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Secretary Plans Web, Continuity Upgrades

In making her budget pitch to appropriators last week, Secretary of the Senate Nancy Erickson laid out her top goals: increasing Senate services available online and upping preparations to ensure the continuity of government.

Testifying at a hearing of the Senate Appropriations subcommittee on the legislative branch, Erickson told Chairwoman Mary Landrieu (D-La.) and ranking member Wayne Allard (R-Colo.) that the bulk of her $25.5 million budget request for fiscal 2008 would go to staff salaries, money that will allow the office to get and keep employees to meet those goals.

Similar to most Congressional offices and agencies, the Secretary’s office has not been able to fund all of its annual salary and merit increases this fiscal year because the continuing resolution now in effect kept spending flat. So her request — about an 11 percent increase over fiscal 2007 — merely brings salaries to where they should be, she explained.

“This request will enable us to continue to attract and retain talented and dedicated individuals to serve the needs of the United States Senate,” Erickson testified.

About $23.5 million would go directly to salary costs, Erickson said.

Staffers in the Secretary’s office do work that benefits the entire chamber, she added. Erickson oversees an eclectic mix of people, from the clerks who collect and record the chamber’s legislative activities to the people who make sure everybody gets their paychecks on time to those who decide the art that gets hung on the Senate walls.

The overall goal is to make sure the chamber runs smoothly, and one thing Erickson will focus on is ensuring that if a terrorist attack or natural disaster happened on Capitol Hill, her office would be able to get the Senate up and running as soon as possible, she said.

“I hope we never become complacent in our planning,” Erickson added.

Right now, essential operations of the chamber could begin 12 to 24 hours after a major incident, Erickson wrote in testimony presented to the panel.

In the past year, the Secretary’s office has updated its plans for the Leadership Coordination Center, which would help leaders respond to an incident, as well as the Office of the Secretary’s Emergency Operations Center, which would oversee emergency activity following a major disaster.

The Secretary and the Sergeant-at-Arms also have developed a joint program to facilitate writing and maintaining continuity of operations and emergency preparations, Erickson said, adding that she hopes to increase those efforts this year.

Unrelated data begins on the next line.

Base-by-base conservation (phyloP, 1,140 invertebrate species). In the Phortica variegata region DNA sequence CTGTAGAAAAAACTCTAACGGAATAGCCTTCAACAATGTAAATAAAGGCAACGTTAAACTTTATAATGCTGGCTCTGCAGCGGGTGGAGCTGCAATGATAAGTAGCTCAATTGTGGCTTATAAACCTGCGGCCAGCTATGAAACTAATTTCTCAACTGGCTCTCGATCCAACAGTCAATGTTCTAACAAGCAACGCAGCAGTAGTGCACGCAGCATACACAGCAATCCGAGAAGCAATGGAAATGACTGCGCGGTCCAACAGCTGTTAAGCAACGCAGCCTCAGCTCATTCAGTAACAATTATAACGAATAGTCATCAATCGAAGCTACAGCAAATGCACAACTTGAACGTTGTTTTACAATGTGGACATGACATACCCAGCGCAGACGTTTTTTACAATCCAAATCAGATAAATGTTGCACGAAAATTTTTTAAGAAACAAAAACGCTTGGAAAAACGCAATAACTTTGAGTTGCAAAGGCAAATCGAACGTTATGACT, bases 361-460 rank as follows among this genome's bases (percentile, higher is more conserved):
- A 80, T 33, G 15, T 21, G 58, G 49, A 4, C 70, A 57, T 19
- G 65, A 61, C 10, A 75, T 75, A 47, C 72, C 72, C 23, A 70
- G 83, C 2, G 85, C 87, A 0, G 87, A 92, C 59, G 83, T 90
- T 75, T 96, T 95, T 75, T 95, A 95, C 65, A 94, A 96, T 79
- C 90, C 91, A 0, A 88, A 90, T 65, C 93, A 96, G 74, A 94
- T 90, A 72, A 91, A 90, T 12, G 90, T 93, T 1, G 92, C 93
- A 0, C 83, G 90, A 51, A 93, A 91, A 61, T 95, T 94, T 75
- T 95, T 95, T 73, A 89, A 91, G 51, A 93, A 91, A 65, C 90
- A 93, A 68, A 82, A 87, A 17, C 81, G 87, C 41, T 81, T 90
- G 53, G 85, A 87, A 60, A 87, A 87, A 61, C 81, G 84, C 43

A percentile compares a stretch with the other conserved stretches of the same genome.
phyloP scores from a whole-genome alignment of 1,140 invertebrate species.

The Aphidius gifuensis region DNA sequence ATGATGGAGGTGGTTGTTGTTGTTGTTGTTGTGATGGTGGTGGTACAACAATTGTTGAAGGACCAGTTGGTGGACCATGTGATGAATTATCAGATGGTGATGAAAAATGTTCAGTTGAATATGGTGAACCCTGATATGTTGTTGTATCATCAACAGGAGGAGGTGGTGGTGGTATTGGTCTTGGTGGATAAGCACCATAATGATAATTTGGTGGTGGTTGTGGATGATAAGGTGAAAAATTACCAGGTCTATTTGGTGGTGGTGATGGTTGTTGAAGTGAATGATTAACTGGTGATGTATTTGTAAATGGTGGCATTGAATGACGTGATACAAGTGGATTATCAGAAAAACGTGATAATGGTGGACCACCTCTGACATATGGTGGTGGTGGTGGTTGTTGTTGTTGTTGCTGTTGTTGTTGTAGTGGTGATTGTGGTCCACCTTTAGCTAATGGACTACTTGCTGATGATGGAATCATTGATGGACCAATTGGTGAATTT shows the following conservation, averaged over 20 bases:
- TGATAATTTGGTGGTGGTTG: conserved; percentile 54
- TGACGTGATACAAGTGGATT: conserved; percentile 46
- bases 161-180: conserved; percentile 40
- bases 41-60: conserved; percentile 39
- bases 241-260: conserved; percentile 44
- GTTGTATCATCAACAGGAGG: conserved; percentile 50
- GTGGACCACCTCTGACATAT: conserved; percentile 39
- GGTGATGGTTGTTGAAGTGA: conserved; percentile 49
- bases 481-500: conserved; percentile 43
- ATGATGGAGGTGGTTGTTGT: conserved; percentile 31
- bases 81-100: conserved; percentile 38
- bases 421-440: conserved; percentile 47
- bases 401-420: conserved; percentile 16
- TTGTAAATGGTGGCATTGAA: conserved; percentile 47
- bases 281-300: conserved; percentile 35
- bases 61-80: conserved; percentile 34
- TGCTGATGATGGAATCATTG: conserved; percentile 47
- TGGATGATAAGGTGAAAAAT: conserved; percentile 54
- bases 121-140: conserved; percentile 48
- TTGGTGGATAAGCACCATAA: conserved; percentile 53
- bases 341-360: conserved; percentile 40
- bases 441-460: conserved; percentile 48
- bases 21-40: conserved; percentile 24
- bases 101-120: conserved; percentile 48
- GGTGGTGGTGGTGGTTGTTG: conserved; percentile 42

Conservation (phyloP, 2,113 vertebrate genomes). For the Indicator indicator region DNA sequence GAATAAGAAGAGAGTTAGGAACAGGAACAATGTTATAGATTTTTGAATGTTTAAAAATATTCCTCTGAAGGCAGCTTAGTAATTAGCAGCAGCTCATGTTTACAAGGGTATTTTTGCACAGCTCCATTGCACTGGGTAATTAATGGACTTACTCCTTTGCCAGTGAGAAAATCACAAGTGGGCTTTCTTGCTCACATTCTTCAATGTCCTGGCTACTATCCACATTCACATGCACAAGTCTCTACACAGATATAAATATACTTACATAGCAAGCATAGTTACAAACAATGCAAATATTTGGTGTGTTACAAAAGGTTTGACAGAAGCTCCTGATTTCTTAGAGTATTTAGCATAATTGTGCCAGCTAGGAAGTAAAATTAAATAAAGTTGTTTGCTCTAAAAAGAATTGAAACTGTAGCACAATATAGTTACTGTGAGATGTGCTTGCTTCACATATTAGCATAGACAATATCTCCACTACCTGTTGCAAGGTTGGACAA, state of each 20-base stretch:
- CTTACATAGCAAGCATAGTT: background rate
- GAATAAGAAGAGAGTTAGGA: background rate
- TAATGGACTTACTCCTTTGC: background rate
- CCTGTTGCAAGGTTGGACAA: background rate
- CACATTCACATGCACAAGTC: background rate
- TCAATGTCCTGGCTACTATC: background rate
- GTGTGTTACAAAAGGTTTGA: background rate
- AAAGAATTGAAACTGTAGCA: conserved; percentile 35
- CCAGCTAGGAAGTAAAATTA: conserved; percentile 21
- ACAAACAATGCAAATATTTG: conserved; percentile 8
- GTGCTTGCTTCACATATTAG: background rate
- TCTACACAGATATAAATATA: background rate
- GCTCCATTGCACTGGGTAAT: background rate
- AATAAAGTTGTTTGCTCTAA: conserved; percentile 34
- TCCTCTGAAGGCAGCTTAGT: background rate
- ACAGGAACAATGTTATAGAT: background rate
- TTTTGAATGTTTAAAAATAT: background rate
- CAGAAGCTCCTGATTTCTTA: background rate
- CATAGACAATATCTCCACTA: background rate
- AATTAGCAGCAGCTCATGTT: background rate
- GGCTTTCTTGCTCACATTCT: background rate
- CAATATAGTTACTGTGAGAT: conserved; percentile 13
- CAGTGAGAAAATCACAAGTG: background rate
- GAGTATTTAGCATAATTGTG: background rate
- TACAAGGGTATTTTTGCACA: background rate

“The central mission of the Office of the Secretary is to provide the legislative, financial and administrative support required for the conduct of Senate business,” Erickson wrote. “Our emergency preparedness programs are designed to ensure that the Senate can carry out its Constitutional functions under any circumstances.”

On other fronts, the office’s payroll section, which maintains the Human Resources Management System and oversees processing, verifying and warehousing of all payroll information, conducted disaster recovery testing last year, Erickson testified.

Landrieu praised Erickson for her efforts, saying that in the wake of Hurricanes Katrina and Rita and the terrorist attacks of Sept. 11, 2001, such preparations must be a priority.

But the Secretary’s office also is in charge of much of the Senate’s day-to-day operations, and Erickson hopes to make things a little bit easier for staffers by making more information and services available online, she said., which received more than 6 million visitors a month in 2006, could be reorganized to make it easier to navigate, particularly for staffers.

On the Senate intranet, Erickson hopes to introduce a paperless voucher system that would allow Senate workers to order office supplies online from the Stationery Room, she said.

The Senate Gift Shop also will increase its online ordering abilities and other features on the intranet this year. The Senate Library’s site will be redesigned, and new cataloging software will be added, among other improvements.

And the curator will complete a reorganization of the Senate art Web site, including working with the Senate Historical Office and Senate Page School to develop a special Web exhibit on the history of Senate art for high school students.

Meanwhile, the Secretary’s office is in the midst of overseeing a payroll study of Senate offices to ensure Senate pay remains competitive, Erickson said. About 1,100 employees are involved in the study, which began in January.

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